Towards net zero emissions by 2050: the role of renewable energy, technological innovations, and forests in New Zealand
Keywords:CO2 emissions, Renewable energy, Technological innovation, Forests, Net zero emissions, Sustainability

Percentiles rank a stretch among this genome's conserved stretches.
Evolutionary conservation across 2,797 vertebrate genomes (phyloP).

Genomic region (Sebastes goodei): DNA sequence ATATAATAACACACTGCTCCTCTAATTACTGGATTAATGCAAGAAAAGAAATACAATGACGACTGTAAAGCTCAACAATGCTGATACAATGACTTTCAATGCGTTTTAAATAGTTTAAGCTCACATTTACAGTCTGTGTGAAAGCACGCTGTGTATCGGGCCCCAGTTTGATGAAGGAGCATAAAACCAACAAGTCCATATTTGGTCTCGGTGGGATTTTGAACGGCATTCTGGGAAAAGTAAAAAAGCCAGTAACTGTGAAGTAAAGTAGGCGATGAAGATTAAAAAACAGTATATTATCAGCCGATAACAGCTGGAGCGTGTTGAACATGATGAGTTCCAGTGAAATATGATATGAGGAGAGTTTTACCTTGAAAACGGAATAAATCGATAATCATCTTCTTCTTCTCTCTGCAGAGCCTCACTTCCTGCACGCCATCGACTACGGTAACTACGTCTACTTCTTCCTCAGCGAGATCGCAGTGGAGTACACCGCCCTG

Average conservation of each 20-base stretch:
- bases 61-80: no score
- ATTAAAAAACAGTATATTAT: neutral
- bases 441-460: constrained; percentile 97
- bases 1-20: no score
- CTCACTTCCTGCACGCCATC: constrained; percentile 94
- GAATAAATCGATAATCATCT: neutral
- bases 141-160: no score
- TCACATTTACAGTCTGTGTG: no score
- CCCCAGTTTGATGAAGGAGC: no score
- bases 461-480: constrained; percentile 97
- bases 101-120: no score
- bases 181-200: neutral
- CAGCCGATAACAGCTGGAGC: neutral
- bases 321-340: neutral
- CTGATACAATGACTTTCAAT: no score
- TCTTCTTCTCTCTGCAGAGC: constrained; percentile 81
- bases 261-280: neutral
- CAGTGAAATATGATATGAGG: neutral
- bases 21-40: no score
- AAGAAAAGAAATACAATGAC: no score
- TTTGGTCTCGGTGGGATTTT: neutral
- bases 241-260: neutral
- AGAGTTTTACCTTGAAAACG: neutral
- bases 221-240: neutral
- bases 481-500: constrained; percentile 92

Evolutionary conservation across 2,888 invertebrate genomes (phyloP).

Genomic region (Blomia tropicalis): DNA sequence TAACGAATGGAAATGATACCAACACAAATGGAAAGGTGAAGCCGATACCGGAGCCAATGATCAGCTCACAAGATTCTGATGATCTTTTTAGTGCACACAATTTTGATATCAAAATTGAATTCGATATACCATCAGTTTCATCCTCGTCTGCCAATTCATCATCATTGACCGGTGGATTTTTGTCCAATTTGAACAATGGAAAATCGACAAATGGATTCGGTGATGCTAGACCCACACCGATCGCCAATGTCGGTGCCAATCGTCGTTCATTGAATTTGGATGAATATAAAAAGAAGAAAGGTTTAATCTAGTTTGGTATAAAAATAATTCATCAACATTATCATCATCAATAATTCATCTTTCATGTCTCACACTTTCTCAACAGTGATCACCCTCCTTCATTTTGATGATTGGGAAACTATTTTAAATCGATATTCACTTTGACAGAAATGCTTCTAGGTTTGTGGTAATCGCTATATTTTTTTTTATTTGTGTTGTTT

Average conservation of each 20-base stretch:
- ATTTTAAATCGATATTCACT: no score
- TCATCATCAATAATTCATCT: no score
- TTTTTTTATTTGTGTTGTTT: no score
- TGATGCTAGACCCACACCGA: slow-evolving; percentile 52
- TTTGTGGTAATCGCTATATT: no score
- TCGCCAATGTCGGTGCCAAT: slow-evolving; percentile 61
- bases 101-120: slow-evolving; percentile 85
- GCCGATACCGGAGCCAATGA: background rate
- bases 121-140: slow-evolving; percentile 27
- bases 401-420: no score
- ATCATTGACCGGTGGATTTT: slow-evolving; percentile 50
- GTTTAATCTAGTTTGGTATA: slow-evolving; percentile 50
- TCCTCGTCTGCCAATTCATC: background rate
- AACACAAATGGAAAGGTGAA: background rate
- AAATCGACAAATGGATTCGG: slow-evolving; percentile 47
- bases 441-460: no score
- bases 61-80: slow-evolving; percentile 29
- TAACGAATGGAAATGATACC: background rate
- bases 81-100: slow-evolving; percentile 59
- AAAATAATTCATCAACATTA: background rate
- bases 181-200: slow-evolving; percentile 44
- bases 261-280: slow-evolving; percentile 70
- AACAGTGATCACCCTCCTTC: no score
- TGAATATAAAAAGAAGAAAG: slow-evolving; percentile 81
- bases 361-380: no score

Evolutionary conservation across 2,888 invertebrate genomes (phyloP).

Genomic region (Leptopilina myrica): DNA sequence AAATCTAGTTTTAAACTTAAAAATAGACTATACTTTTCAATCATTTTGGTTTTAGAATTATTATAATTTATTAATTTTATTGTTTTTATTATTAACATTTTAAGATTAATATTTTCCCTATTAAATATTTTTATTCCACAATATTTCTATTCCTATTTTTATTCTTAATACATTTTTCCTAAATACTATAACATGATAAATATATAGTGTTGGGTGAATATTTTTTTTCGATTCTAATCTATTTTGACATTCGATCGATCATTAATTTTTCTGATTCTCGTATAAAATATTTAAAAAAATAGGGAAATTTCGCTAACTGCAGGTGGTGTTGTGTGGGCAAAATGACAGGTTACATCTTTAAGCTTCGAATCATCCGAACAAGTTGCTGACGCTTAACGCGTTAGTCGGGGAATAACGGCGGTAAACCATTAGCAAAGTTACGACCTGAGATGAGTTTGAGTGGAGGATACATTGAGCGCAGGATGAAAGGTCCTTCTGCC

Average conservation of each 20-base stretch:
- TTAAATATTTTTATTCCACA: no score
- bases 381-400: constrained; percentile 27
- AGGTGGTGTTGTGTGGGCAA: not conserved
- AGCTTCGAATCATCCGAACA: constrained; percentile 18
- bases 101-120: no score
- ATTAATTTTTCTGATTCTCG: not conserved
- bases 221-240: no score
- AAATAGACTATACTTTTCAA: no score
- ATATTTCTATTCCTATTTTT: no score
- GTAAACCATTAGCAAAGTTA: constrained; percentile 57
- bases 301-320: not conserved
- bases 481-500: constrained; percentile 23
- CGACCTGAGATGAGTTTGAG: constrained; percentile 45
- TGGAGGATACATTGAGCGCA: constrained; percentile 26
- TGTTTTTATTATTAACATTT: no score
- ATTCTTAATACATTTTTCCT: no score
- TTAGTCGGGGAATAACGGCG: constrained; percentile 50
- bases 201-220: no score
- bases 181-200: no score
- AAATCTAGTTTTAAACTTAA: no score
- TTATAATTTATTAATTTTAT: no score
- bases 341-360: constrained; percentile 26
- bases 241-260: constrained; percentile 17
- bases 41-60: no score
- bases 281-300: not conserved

New Zealand has set a target of net zero emissions by 2050, and this study looks into the role that economic growth, renewable energy use, technological innovation, and forests could play in getting them there. The Dynamic Ordinary Least Squares (DOLS) technique was used to analyze time series data from 1990 to 2021. According to the results of the DOLS estimation, a one-percentage-point increase in economic growth is associated with a 0.24% increase in CO2 emissions. Furthermore, increasing the use of renewable energy by 1% is related with a reduction in CO2 emissions of 0.81 percent over the long run, as indicated by the coefficient of renewable energy use being negative and statistically significant. The calculated long-run coefficient of technical innovation is negative and statistically significant, suggesting that a 1% increase in technological innovation results in a 0.02% reduction in CO2 emissions. The long-run coefficient of forest area is notably negative and significant, which means that increasing forest area by 1% reduces CO2 emissions by 4.78%. The empirical results show that as New Zealand's economy grows, so do its CO2 emissions, but that the country may get closer to its goal of carbon neutrality through the growing use of renewable energy, technological innovation, and sustainable forest management. Alternative estimators, such as fully modified least squares (FMOLS) and canonical cointegrating regression (CCR), do not significantly affect the estimated results. In order for New Zealand to reach its goal of net zero emissions by 2050, this article offers policy ideas centered on a low-carbon economy, the promotion of the use of renewable energy sources, the financing of technical progress, and sustainable forest management.
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